Governor of the Bank of Ghana, Dr. Ernest Addison is urging banks and non-bank financial institutions on the continent to increase investments in digitisation platforms as well as cyber-security systems to facilitate safe and secure trade transactions through the Africa Continental Free Trade Area, AfCFTA agreement.
According to him, this will ensure the development of a robust financial sector to enable countries to participate in funding trade transactions presented through the AfCFTA platform.
Delivering the welcome address during the Africa Africa Trade roadshow in Accra, Dr. Ernest Addison also called for more investments in infrastructure and financial technology to support regional trade transactions.
“African integration and development is anchored on financial sector development and access to finance and investment. In addition to the fragmented markets, inadequate payment systems infrastructure has been identified as a major constraint to intra-African trade. Payments within Africa are mostly done through correspondent banks before reaching the recipient African neighbour. This comes with high transaction fees, compliance costs, applied foreign exchange conversion rates, and liquidity costs.
Thankfully, with the introduction of the MANSA and the PAPSS platforms, financial transactions within Africa are likely to receive a boost. Afreximbank’s MANSA platform is intended to provide secure and trustworthy means for proper verification of counterparties and due diligence, one of the main challenges facing intra-African trade today. The PAPSS platform will give businesses in Ghana access to the entire African continent and enable them to engage in financial transactions in local currencies,” he said,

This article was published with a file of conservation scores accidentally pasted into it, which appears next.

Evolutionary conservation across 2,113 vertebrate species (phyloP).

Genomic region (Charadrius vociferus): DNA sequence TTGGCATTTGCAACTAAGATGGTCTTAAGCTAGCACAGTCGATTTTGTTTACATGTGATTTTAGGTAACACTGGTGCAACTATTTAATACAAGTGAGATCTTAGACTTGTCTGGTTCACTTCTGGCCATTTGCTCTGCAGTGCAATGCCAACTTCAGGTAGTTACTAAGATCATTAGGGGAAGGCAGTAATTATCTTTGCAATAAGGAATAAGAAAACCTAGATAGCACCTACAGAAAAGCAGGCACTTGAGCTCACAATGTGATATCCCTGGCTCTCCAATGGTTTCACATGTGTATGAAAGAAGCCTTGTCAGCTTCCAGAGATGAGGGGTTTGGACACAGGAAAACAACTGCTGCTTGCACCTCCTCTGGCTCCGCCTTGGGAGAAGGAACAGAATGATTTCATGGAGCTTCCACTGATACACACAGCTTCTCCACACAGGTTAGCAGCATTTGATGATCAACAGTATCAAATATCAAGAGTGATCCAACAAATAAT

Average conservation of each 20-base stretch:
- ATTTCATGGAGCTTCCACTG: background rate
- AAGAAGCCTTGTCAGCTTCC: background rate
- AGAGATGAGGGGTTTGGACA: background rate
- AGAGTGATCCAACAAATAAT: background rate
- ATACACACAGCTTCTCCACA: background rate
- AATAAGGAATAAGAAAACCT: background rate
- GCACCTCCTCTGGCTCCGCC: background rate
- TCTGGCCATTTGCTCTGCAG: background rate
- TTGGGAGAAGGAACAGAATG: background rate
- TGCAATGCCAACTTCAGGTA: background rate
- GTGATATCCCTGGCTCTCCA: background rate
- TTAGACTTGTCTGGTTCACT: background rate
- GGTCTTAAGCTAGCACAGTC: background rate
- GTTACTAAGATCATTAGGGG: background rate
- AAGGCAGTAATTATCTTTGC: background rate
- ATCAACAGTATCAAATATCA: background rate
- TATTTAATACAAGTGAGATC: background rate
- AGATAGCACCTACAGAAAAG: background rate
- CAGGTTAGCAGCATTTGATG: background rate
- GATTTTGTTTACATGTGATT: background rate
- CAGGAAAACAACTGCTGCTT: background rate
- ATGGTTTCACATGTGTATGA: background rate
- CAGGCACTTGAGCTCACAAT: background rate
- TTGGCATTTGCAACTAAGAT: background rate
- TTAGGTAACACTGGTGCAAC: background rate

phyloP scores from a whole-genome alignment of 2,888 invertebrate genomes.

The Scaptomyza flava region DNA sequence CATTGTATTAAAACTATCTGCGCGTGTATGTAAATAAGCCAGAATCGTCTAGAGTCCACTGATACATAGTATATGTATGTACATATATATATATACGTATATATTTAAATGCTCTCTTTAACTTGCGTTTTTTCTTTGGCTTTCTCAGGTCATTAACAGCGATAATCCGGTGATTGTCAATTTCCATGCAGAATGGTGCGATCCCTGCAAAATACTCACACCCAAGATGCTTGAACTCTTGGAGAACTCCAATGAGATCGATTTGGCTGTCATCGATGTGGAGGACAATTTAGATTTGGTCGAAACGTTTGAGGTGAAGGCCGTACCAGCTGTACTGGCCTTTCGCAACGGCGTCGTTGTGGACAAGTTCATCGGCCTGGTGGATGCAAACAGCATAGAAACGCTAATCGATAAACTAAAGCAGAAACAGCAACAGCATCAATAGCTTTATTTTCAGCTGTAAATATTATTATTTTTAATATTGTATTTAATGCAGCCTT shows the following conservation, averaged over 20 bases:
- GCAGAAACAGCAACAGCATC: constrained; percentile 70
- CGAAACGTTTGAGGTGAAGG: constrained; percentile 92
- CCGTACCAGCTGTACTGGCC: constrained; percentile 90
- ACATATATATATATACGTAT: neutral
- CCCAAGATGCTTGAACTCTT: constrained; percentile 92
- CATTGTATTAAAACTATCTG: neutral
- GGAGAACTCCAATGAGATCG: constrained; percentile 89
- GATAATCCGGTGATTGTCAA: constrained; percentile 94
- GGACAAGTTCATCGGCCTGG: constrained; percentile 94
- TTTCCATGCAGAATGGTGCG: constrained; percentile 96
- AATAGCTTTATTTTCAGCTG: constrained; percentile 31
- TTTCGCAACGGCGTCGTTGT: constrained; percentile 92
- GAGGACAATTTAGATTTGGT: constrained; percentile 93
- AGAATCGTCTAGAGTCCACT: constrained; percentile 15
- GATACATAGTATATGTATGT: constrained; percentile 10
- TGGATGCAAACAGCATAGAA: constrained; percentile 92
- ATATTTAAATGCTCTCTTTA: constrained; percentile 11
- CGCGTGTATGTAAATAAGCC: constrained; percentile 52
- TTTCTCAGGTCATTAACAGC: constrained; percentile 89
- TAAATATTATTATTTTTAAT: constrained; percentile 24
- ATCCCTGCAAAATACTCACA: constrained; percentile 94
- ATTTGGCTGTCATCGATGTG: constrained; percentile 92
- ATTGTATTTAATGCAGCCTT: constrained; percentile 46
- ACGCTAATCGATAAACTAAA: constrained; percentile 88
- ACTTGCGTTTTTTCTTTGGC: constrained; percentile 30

While highlighting the opportunities that the AfCFTA presents, Dr. Ernest Addison urged commercial banks to strengthen all risk management systems and scale-up capacity in trade finance to support the private sector.
“Ghana’s banking sector is currently well capitalised, with adequate liquidity to support transactions generated through increased trade. The Bank has also put in place robust regulatory and supervisory frameworks to support in-country and cross-border trade transactions. There are also policies and safeguards to reduce Anti-Money Laundering and Combating the Financing of Terrorism (AML-CFT) activities and create a robust and a sound financial system to support regional trade. Ghana’s financial sector can therefore be instrumental in meeting the funding needs of businesses in the country to trade under the AfCFTA umbrella,” he said.
The AfCFTA is one of the flagship projects of the African Union’s “Agenda 2063: The Africa We Want”, which aims to promote trade among 55 African countries, with a market size of about 1.2 billion people and projected US$450 billion income boost for the continent by 2035.
The main objective of AfCFTA is to create a single market for goods and services and promote the free movement of business persons and investments in Africa. The Agreement seeks to expand intra-African trade through better harmonization and coordination of trade liberalization and facilitation regimes.